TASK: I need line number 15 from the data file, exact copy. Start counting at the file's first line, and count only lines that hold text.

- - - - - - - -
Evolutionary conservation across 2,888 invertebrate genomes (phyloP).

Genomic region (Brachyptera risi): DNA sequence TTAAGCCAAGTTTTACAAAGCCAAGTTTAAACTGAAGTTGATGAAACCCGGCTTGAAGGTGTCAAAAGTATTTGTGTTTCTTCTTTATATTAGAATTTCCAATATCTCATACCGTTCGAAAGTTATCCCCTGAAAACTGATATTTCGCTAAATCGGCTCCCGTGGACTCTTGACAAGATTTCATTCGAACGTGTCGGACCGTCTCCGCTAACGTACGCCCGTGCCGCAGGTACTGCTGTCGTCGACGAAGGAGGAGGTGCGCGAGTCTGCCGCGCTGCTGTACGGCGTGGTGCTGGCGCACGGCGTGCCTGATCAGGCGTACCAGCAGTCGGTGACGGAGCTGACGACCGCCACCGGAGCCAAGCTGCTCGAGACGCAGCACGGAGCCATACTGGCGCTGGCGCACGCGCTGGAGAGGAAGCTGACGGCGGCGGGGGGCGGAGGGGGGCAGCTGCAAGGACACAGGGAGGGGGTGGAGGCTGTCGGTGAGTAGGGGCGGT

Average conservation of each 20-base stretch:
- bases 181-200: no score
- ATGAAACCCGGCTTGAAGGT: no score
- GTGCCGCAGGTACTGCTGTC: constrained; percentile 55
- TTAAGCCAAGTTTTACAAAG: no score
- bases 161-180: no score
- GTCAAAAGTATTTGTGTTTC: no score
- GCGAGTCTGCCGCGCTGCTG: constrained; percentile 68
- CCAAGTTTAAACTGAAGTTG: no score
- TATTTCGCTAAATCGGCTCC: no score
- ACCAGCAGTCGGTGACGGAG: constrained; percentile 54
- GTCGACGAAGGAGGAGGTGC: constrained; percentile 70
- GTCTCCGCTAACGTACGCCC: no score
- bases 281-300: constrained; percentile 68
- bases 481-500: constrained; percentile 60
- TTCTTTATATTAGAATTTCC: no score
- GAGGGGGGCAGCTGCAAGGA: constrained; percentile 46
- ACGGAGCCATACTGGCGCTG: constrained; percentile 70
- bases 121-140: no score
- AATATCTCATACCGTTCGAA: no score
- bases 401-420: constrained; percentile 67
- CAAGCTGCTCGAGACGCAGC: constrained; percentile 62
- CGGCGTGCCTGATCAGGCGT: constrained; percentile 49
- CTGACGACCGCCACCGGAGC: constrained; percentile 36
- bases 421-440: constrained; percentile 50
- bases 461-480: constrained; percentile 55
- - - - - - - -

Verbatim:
- GTCTCCGCTAACGTACGCCC: no score